So how does the theory hold up in real-world conditions? We've driven past Ka-band stationary sources (vehicle speed displays on a bridge) to compare the Max against Escort's SmartRadar. In most instances, passing by the sources from different angles, the Max improves range by approximately 30 percent. In some situations the range seems to double, and in a few cases we did not notice much difference.
Unfortunately we were unable to perform a side-by-side comparison to determine if the Max is faster to react, as the detectors can interfere with each other. After driving with the Max for a few thousand miles, however, we have been surprised by its effectiveness at alerting to instant-on threats several miles down the road. This is likely a combination between scanning speed and an overall extension in range.
We have not experienced any apparent reduction in false alerts compared to the SmartRadar. There may be several possible explanations for this observation. Escort's DSP-enhanced filtering could be doing its job, but offset by new radar sources that had been out of the SmartRadar's detection range. Alternatively, the company could be playing it safe and slowly building an internal database of signal profiles. Alerting to a few extra false signals is clearly safer than allowing the system to accidentally ignore a real threat.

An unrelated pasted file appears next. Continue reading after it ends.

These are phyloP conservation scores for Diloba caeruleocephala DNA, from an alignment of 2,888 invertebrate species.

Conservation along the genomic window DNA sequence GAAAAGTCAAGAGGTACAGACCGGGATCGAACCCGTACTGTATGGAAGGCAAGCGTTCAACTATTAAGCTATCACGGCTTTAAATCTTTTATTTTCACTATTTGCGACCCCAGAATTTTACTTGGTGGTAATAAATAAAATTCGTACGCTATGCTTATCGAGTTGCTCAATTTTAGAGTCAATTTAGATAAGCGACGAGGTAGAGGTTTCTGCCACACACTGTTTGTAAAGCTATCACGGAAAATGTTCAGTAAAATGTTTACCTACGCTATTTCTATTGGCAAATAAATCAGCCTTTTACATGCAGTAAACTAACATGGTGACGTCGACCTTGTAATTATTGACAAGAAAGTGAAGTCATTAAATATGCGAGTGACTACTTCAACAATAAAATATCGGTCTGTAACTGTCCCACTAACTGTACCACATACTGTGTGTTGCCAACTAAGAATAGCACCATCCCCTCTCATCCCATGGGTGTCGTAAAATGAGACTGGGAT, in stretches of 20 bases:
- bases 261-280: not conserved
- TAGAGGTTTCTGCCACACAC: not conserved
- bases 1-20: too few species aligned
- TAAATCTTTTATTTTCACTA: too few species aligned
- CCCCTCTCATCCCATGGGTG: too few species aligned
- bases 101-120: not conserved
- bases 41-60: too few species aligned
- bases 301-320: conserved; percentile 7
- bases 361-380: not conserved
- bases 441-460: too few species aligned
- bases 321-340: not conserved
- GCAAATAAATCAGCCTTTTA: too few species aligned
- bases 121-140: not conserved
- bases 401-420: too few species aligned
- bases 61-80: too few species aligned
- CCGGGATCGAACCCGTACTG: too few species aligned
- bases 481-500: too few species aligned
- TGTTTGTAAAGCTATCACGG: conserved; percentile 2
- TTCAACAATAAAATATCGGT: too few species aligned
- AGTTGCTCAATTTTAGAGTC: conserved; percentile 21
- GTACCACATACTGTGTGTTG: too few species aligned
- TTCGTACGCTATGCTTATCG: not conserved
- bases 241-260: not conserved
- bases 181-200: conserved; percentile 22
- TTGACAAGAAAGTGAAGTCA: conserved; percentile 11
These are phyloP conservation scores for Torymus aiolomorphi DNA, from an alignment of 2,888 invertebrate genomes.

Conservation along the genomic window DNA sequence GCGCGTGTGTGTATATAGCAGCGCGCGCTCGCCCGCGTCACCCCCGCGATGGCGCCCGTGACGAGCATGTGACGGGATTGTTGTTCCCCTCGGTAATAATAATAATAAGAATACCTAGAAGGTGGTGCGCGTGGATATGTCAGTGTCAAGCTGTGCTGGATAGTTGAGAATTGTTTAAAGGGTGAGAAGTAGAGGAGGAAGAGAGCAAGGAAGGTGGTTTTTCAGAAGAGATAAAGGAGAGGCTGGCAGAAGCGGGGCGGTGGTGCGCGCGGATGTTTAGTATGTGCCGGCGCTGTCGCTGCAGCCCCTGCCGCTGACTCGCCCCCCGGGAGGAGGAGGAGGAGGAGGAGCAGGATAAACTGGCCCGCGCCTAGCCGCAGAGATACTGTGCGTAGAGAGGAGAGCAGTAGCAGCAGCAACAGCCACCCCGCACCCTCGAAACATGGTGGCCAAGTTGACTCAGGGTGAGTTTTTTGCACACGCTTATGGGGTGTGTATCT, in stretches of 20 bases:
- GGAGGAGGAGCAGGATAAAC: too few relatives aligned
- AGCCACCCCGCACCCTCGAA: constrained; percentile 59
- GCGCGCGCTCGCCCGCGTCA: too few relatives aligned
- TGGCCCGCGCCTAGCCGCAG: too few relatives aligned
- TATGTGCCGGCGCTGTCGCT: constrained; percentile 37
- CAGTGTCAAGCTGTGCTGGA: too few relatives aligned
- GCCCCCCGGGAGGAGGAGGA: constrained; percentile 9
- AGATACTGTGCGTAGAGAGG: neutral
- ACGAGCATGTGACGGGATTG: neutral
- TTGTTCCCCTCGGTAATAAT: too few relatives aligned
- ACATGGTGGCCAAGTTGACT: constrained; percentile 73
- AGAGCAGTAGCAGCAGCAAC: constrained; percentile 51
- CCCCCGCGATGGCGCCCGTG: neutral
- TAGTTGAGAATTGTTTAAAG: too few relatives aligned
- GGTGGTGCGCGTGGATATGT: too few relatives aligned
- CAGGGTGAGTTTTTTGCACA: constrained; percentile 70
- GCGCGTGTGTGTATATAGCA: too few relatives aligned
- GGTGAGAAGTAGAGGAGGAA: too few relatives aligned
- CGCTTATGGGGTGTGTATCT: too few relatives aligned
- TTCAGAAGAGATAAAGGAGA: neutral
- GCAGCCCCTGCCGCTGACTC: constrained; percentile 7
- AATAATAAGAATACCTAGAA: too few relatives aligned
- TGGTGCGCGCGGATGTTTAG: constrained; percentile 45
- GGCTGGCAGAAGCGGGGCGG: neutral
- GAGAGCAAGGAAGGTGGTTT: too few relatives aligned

An integrated GPS receiver enables the Max to automatically reject false alerts that appear in the same place every time the user drives by. This system is based on specific frequencies, protecting against an instance in which an officer is temporarily located next to a false source, such as a road sign, that may be using a different frequency on the same radar band as the speed-detection equipment.
Users can also subscribe to Escort's Defender database, which loads the detector with the GPS locations for speed traps, red-light cameras and speed cameras throughout the country. We also like Escort's Traffic Sensor Rejection technology, which works to eliminate the annoying false alerts caused by traffic-management systems.
It is important to note that any detector is vulnerable to laser (LIDAR) equipment, which transmits a focused beam of light rather than an omnidirectional radio signal. Adding a laser jammer, such as Escort's ZR4 system, provides a better chance of beating such technology.
Taking advantage of Escort Live, which we covered in our SmartRadar review, is another way to improve awareness of ticketing activity. When connected to the Live system, the Max will sound a heads-up when the vehicle approaches an area where an officer or other threat was recently spotted by another Live user or a connected detector.
The transition to DSP technology in radar detectors appears to be the first revolutionary step in years of development. Real-world performance has followed more of an evolutionary path forward, and we expect this trend to continue as Escort continues to optimize the Max firmware and release updates through its Detector Tools software.
Escort currently offers the Passport Max for $550, while the optional Live cord can be added for $40. After a 90-day free trial, subscriptions for the Defender database cost $20 for one year or $40 for three years. The basic Escort Live app is available as a free download, with premium features provided for $5 per month or $50 per year.